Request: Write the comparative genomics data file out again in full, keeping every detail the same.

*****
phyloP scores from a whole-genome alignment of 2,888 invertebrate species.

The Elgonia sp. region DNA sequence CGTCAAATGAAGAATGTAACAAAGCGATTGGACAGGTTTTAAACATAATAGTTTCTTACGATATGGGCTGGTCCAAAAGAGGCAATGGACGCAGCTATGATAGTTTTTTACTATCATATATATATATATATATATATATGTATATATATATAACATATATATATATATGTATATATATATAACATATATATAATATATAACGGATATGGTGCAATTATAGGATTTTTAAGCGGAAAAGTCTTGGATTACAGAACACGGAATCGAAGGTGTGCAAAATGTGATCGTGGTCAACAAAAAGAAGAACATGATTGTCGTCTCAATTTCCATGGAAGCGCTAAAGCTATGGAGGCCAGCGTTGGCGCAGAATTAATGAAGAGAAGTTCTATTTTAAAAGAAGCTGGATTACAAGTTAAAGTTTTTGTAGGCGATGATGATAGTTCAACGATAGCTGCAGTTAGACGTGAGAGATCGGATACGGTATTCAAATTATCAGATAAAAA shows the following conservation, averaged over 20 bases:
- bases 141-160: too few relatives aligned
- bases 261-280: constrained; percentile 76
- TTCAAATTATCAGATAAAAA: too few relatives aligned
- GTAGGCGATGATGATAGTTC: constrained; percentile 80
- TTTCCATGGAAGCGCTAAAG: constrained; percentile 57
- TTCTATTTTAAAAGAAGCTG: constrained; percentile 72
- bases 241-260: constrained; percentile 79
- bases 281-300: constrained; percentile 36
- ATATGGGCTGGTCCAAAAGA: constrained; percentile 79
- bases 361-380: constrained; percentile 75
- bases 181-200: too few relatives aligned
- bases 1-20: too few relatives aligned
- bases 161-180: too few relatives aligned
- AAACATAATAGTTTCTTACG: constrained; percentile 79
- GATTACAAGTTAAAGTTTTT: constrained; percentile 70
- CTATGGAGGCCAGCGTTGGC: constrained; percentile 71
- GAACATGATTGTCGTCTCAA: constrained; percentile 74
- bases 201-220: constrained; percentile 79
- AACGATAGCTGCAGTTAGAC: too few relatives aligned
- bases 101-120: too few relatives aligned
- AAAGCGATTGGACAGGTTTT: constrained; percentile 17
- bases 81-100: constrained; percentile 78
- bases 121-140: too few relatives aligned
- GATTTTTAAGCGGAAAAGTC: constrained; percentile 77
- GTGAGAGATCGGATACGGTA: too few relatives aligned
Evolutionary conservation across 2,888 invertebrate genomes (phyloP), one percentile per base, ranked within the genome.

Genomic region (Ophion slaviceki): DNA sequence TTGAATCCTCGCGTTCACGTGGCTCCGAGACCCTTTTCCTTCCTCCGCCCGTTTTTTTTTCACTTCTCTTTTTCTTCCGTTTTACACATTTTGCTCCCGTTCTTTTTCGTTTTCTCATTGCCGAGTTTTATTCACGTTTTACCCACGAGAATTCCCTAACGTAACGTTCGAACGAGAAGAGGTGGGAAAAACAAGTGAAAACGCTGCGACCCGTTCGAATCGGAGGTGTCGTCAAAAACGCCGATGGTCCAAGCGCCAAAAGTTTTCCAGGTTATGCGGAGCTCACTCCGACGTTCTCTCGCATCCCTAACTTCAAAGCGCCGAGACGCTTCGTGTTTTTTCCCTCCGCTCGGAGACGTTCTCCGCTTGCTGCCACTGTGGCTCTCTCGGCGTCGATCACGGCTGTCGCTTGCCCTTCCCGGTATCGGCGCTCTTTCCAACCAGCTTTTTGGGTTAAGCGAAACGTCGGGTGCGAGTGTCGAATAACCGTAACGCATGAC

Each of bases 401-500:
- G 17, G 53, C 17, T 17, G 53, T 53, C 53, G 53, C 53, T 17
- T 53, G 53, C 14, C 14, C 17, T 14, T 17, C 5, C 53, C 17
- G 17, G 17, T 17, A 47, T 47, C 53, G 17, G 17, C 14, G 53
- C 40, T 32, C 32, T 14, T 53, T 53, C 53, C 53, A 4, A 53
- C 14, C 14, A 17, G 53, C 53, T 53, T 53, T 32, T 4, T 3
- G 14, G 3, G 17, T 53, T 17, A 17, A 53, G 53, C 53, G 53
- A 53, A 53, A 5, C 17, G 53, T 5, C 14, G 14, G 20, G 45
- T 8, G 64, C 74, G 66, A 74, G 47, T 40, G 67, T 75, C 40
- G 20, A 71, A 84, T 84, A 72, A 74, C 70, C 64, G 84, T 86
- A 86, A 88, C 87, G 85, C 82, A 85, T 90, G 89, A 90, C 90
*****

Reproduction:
phyloP scores from a whole-genome alignment of 2,888 invertebrate species.

The Elgonia sp. region DNA sequence CGTCAAATGAAGAATGTAACAAAGCGATTGGACAGGTTTTAAACATAATAGTTTCTTACGATATGGGCTGGTCCAAAAGAGGCAATGGACGCAGCTATGATAGTTTTTTACTATCATATATATATATATATATATATATGTATATATATATAACATATATATATATATGTATATATATATAACATATATATAATATATAACGGATATGGTGCAATTATAGGATTTTTAAGCGGAAAAGTCTTGGATTACAGAACACGGAATCGAAGGTGTGCAAAATGTGATCGTGGTCAACAAAAAGAAGAACATGATTGTCGTCTCAATTTCCATGGAAGCGCTAAAGCTATGGAGGCCAGCGTTGGCGCAGAATTAATGAAGAGAAGTTCTATTTTAAAAGAAGCTGGATTACAAGTTAAAGTTTTTGTAGGCGATGATGATAGTTCAACGATAGCTGCAGTTAGACGTGAGAGATCGGATACGGTATTCAAATTATCAGATAAAAA shows the following conservation, averaged over 20 bases:
- bases 141-160: too few relatives aligned
- bases 261-280: constrained; percentile 76
- TTCAAATTATCAGATAAAAA: too few relatives aligned
- GTAGGCGATGATGATAGTTC: constrained; percentile 80
- TTTCCATGGAAGCGCTAAAG: constrained; percentile 57
- TTCTATTTTAAAAGAAGCTG: constrained; percentile 72
- bases 241-260: constrained; percentile 79
- bases 281-300: constrained; percentile 36
- ATATGGGCTGGTCCAAAAGA: constrained; percentile 79
- bases 361-380: constrained; percentile 75
- bases 181-200: too few relatives aligned
- bases 1-20: too few relatives aligned
- bases 161-180: too few relatives aligned
- AAACATAATAGTTTCTTACG: constrained; percentile 79
- GATTACAAGTTAAAGTTTTT: constrained; percentile 70
- CTATGGAGGCCAGCGTTGGC: constrained; percentile 71
- GAACATGATTGTCGTCTCAA: constrained; percentile 74
- bases 201-220: constrained; percentile 79
- AACGATAGCTGCAGTTAGAC: too few relatives aligned
- bases 101-120: too few relatives aligned
- AAAGCGATTGGACAGGTTTT: constrained; percentile 17
- bases 81-100: constrained; percentile 78
- bases 121-140: too few relatives aligned
- GATTTTTAAGCGGAAAAGTC: constrained; percentile 77
- GTGAGAGATCGGATACGGTA: too few relatives aligned
Evolutionary conservation across 2,888 invertebrate genomes (phyloP), one percentile per base, ranked within the genome.

Genomic region (Ophion slaviceki): DNA sequence TTGAATCCTCGCGTTCACGTGGCTCCGAGACCCTTTTCCTTCCTCCGCCCGTTTTTTTTTCACTTCTCTTTTTCTTCCGTTTTACACATTTTGCTCCCGTTCTTTTTCGTTTTCTCATTGCCGAGTTTTATTCACGTTTTACCCACGAGAATTCCCTAACGTAACGTTCGAACGAGAAGAGGTGGGAAAAACAAGTGAAAACGCTGCGACCCGTTCGAATCGGAGGTGTCGTCAAAAACGCCGATGGTCCAAGCGCCAAAAGTTTTCCAGGTTATGCGGAGCTCACTCCGACGTTCTCTCGCATCCCTAACTTCAAAGCGCCGAGACGCTTCGTGTTTTTTCCCTCCGCTCGGAGACGTTCTCCGCTTGCTGCCACTGTGGCTCTCTCGGCGTCGATCACGGCTGTCGCTTGCCCTTCCCGGTATCGGCGCTCTTTCCAACCAGCTTTTTGGGTTAAGCGAAACGTCGGGTGCGAGTGTCGAATAACCGTAACGCATGAC

Each of bases 401-500:
- G 17, G 53, C 17, T 17, G 53, T 53, C 53, G 53, C 53, T 17
- T 53, G 53, C 14, C 14, C 17, T 14, T 17, C 5, C 53, C 17
- G 17, G 17, T 17, A 47, T 47, C 53, G 17, G 17, C 14, G 53
- C 40, T 32, C 32, T 14, T 53, T 53, C 53, C 53, A 4, A 53
- C 14, C 14, A 17, G 53, C 53, T 53, T 53, T 32, T 4, T 3
- G 14, G 3, G 17, T 53, T 17, A 17, A 53, G 53, C 53, G 53
- A 53, A 53, A 5, C 17, G 53, T 5, C 14, G 14, G 20, G 45
- T 8, G 64, C 74, G 66, A 74, G 47, T 40, G 67, T 75, C 40
- G 20, A 71, A 84, T 84, A 72, A 74, C 70, C 64, G 84, T 86
- A 86, A 88, C 87, G 85, C 82, A 85, T 90, G 89, A 90, C 90